How compatible are INFJ and ENFJ patterns of communicating, thinking, and working?
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In this article, you’ll find a comparison of INFJs and ENFJs across five important personality domains: Interpersonal/Communication Style, Emotional Style, Intellectual Style, and Organizational Style.
One important note: the following comparisons cannot be made simply by comparing the cognitive functions (letters) of each personality type.
For this analysis, TraitLab gathered data about personality traits from thousands of participants who identified themselves as a particular type in the 16 Personality or Myers-Briggs framework.
The comparisons here show the average similarities and differences between INFJs and ENFJs. However, remember that all personality types are oversimplifications. For an assessment of your unique position in these areas, you’ll need a personalized assessment that doesn’t rely on personality types.
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Your particular style of communicating and interacting with others can be described fairly well by two dimensions: assertiveness and warmth.
Assertiveness describes your tendency to assert yourself, lead, and influence others in social situations, while warmth describes your tendencies to empathize and put others’ needs ahead of your own.
People with the same personality type often share some similarities in assertiveness and warmth. In the graph below, you can see where most INFJs and most ENFJs fall along both of these dimensions.
First, take a look at where people in each type, on average, fall in this interpersonal space.
INFJs often agree, trust, and cooperate with others. At their best, they are friendly, affectionate, and bring out the warmth and sympathy in others. INFJs may be too agreeable and quick to compromise. At their worst, they may seek approval and agreement too much, and be dependent on the approval of other people.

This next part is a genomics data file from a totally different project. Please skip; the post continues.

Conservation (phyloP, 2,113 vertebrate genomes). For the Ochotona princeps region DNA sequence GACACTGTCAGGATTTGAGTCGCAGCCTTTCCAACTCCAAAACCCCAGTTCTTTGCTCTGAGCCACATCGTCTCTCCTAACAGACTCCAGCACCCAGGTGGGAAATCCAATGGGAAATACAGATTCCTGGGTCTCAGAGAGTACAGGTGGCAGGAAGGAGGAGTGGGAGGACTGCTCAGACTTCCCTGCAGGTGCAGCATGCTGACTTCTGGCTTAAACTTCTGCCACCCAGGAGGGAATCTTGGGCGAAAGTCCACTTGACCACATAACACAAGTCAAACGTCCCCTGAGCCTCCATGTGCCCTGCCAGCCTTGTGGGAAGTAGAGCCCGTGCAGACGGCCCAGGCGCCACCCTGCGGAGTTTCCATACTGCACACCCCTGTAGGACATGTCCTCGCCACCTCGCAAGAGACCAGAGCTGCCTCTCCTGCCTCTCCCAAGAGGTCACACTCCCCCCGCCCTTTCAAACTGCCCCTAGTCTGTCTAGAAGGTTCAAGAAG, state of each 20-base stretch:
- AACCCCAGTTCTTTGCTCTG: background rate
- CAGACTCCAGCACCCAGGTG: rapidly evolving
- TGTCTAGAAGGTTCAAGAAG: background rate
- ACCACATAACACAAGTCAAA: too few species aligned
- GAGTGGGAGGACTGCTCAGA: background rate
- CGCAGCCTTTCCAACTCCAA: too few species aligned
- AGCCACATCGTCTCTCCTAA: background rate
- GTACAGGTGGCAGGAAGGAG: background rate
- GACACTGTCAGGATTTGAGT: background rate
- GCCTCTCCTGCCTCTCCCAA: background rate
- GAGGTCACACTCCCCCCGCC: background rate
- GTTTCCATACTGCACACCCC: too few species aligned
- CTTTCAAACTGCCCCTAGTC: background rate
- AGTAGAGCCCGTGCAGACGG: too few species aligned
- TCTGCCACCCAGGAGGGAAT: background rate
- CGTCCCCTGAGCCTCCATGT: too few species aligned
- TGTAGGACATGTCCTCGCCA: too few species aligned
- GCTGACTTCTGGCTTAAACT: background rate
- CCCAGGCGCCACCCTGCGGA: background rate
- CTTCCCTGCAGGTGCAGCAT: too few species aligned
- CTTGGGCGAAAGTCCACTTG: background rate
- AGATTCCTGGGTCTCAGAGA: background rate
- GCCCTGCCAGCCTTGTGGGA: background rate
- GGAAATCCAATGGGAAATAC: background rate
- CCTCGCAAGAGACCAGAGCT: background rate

ENFJs often support, openly sympathize, and actively offer help to others At their best, they are gentle sympathizers, who are easily trusted and accepted. ENFJs may be overly revealing and have difficulty being alone. At their worst, they can require too much attention and admiration from others and be excessively involved in the affairs of others.
One aspect that you and many ENFJs have in common in their interpersonal warmth. Both INFJs and ENFJs tend to be on the friendlier side and are attentive to the needs and interests of other people, sometimes at the expense of your own goals.
One important difference between you and most ENFJs is in your relative assertiveness or passivity in social situations. Like many INFJs, you are often on the more passive, reserved side of the spectrum. In some cases, this is a perfect compliment to ENFJs’ more dominant, assertive style, and the two of you can make an effective team. However, you may find that you need to put extra effort into making your opinions heard when working with ENFJs.
Another characteristic of your personality is your emotional style — your tendencies towards different kinds of moods. There are two dimensions that influence emotional style: arousal and valence.
Arousal describes your relative energy level across different situations. Those with high baseline levels of arousal tend to be generally more alert, active, and engaged, while those with a lower baseline are more reserved, subdued, and inhibited.
Valence describes whether these moods tend to be positive (pleasant) or negative (unpleasant). People with a more positively valenced style are more likely to experience emotions like joy, enthusiasm, satisfaction, and serenity. People with a more negatively valenced style are more likely to experience sadness, frustration, dissatisfaction, and anxiety.
The graph below shows where each type, on average, usually sits in this emotional space.
INFJs have a tendency to be quiet and inhibited. Compared to most people, they can easily drift into gloom and melancholy. They see the glass as half-empty and have a more skeptical outlook and a hesitant approach to life. For better or worse, INFJs tend to notice the negatives in most situations. In stressful times, they are more likely to withdraw quietly and retreat inward, rather than share their frustration with others.
ENFJs tend to be energetic and enthusiastic across most situations. They take on new challenges with excitement, confidence, and a sense of adventure. ENFJs are usually more optimistic than most people, and they generally feel like they can handle what life throws at them.
As with most INFJs, you tend to be more reserved, inhibited, and quiet than most ENFJs. Between the two of you, you are more likely to need more personal space, solitude, and time to decompress. While you can tolerate long periods of calm and quiet, your ENFJ counterparts often craves more engagement and excitement. In the best cases, an ENFJ can pull you out of your comfort zone and get you out into the world, while your quiet nature helps to balance out their intensity.